They also refine their data on local academic R&D to explore effects from different fields of science and sources of R&D funding. Finally, they incorporate data on congressional earmarks of funds for academic R&D.

With one important exception, results using citation-weighted patents are similar to those using unweighted patents. For example, estimates of the returns to density (jobs per square mile) are only slightly changed when using citation-weighted patents as the dependent variable. But estimates of returns to city size (urbanization effects) are quite sensitive to the choice of dependent variable.

Local human capital is the most important determinant of per capita rates of patenting. A 1 percent increase in the adult population with a college degree increases the local patenting rate by about 1 percent.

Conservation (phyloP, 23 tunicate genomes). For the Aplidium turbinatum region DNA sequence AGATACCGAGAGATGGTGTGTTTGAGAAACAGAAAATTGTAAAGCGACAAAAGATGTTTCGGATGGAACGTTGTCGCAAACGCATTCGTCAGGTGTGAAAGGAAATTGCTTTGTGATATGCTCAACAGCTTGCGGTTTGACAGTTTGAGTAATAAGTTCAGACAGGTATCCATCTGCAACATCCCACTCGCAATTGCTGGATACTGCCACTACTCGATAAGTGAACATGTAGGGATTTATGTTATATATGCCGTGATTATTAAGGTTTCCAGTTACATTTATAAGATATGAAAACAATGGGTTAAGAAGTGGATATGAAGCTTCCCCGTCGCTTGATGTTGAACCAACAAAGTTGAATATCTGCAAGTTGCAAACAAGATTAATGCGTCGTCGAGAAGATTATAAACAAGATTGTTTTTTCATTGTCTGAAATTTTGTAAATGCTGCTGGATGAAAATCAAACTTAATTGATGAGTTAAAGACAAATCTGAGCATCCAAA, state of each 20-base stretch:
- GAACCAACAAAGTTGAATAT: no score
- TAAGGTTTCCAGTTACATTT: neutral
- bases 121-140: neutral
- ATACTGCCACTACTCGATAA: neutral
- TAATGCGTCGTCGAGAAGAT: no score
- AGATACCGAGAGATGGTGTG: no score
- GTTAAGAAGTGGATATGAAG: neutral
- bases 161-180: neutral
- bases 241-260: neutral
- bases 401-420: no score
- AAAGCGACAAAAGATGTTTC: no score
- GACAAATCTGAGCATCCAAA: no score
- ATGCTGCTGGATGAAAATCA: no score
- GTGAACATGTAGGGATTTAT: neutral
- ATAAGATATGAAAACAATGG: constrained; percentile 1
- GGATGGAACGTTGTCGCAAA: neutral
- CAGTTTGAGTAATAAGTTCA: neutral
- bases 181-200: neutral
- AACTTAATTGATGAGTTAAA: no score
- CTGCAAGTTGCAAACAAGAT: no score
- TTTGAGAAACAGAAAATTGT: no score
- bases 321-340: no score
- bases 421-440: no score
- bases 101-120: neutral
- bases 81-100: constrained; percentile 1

With few exceptions, there is little variation across fields of science in the contribution of academic R&D to patenting rates. The exceptions are computer and life sciences, where the effects are smaller. There is greater variation in the contribution of R&D funded by different sources — academic R&D funded by the federal government generates smaller increases in patenting rates than R&D funded by the university itself. This effect is somewhat stronger for federally funded applied R&D than for basic R&D. The authors also find small negative effects for cities with greater exposure to academic R&D allocated by congressional earmarks.

They discuss the implications of these results for policy and future research.

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